Reckless Traveler: an autobiographical novel of adventuring in South America, sure to delight anyone with a passport. > > Perú and beyond: Through the alchemy of travel, youthful folly may bring disaster or wisdom . . . and more. > > The instructional travel guide for aspiring backpackers: learn how to bribe police, avoid malaria, and find employment abroad -- and what to do (and not to do) when armed mercenaries detain your charter bus. > > Awaken your inner explorer with Walter Rhein's Reckless Traveler, expat tales from a decade of discovery.
Another bit of a reading departure for me with Walter Rhein’s Reckless Traveler, an amusing anecdotal diary of his adventures, both mundane and otherwise from spending 10 years in Peru.
I think I enjoyed it in part because it wasn’t full of dramatic episodes fraught with peril and danger. We just accompany Walter as he immerses himself in an alien culture and the difficulties that presents.
Problems with language and interpretation, meeting people, finding accommodation, navigating the city, acquiring the necessary bartering skills, adapting to the cuisine and coping with minor hindrances – bed bugs, mosquitos/malaria. Unavoidable interactions with immigration on a quarterly basis and the obvious delight petty bureaucrats worldwide seem to take from messing with those they purport to serve.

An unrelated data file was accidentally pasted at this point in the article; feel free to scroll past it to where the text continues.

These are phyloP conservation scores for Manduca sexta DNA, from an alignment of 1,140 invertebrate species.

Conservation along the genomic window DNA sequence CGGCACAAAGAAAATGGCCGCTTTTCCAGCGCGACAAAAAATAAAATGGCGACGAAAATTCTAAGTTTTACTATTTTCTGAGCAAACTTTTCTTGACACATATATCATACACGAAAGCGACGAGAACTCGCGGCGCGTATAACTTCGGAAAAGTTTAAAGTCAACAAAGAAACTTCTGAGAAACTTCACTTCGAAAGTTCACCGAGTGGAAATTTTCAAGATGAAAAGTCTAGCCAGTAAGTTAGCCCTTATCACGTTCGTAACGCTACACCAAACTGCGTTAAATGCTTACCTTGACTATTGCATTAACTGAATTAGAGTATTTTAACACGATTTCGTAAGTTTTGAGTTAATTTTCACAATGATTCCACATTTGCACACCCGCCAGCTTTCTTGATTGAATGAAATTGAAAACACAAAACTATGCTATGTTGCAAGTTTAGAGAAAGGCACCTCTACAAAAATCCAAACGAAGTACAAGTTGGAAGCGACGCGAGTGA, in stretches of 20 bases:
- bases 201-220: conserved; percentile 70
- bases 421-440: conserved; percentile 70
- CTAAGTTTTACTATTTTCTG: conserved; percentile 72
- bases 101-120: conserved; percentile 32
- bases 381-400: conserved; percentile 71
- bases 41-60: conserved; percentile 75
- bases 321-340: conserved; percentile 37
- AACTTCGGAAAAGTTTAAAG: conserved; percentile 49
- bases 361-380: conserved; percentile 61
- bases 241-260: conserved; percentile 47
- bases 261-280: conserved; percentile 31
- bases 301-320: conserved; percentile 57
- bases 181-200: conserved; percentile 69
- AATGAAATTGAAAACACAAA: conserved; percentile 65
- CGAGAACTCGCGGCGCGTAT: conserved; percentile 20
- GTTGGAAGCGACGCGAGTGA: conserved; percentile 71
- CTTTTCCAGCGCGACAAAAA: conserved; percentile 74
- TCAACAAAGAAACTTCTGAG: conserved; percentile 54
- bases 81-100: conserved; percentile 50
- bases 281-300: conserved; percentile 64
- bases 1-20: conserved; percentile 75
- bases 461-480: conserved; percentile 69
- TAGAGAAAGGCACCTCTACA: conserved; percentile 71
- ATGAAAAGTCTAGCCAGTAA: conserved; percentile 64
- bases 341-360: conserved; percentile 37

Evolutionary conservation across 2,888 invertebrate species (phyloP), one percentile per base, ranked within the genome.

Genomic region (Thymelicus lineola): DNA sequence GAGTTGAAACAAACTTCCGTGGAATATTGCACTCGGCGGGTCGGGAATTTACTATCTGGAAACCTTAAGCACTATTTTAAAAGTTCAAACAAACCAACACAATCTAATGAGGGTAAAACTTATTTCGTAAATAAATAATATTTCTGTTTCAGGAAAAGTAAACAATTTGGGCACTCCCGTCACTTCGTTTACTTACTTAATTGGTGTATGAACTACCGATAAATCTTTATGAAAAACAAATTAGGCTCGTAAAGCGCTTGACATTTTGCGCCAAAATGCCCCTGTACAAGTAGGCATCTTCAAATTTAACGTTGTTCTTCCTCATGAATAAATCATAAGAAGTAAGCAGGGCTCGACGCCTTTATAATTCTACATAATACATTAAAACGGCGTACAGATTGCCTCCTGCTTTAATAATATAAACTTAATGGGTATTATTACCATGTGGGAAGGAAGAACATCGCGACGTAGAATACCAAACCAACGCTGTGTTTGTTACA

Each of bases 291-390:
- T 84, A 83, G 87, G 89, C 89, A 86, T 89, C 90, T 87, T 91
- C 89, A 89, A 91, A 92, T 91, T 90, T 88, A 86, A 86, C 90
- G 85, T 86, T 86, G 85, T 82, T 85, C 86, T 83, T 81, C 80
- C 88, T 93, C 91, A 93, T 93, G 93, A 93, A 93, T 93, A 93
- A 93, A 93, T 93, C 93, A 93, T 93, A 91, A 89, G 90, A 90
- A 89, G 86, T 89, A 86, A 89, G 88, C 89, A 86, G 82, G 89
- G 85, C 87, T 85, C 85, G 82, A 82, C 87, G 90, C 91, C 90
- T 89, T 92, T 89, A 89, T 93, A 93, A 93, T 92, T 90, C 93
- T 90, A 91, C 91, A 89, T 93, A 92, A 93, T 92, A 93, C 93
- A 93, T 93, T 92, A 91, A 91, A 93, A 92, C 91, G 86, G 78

What comes across is the warmth of the Peruvian people in general and our narrator’s genial disposition, as well as a willingness to adapt. He learns the language – not itself without an odd experience or two; before subsequently supporting himself by teaching English.
Just an enjoyable all-round trip.
One passage of prose – relating less to Peru and more a memory from his childhood – struck me.
In Lima, the day passed, while everything I did brought back some vivid recollection from childhood.
A thousand forgotten images came alive. Memories long locked away, lost in a sense, came forth due to the strangeness of my new surroundings. The exotic culture of Peru shook my thought patterns free from where they had settled, and gave a new twist to anything and everything I could recall.
I basked in it.
I found that revisiting old memories changes their nature. The advantage of an adult perspective takes the sting out of old wounds. Words remembered as being spoken in anger are revealed, upon examination, to be no more than a friendly jest. Revisiting instances of harboured guilt often expose that the action was not taken as a cruelty. All our perceptions are magnified and distorted by the mists of memory. The passage of time reveals we are neither as good nor as evil as we might have come to believe.
4.5 stars from 5
Walter Rhein was born in northern Wisconsin. After earning a degree in English literature, he began traveling and teaching English in various parts of the world. He currently splits his time between South America and Wisconsin. He has also written in the fantasy-sci-fi genre.
The author supplied me a copy of Reckless Traveler for review.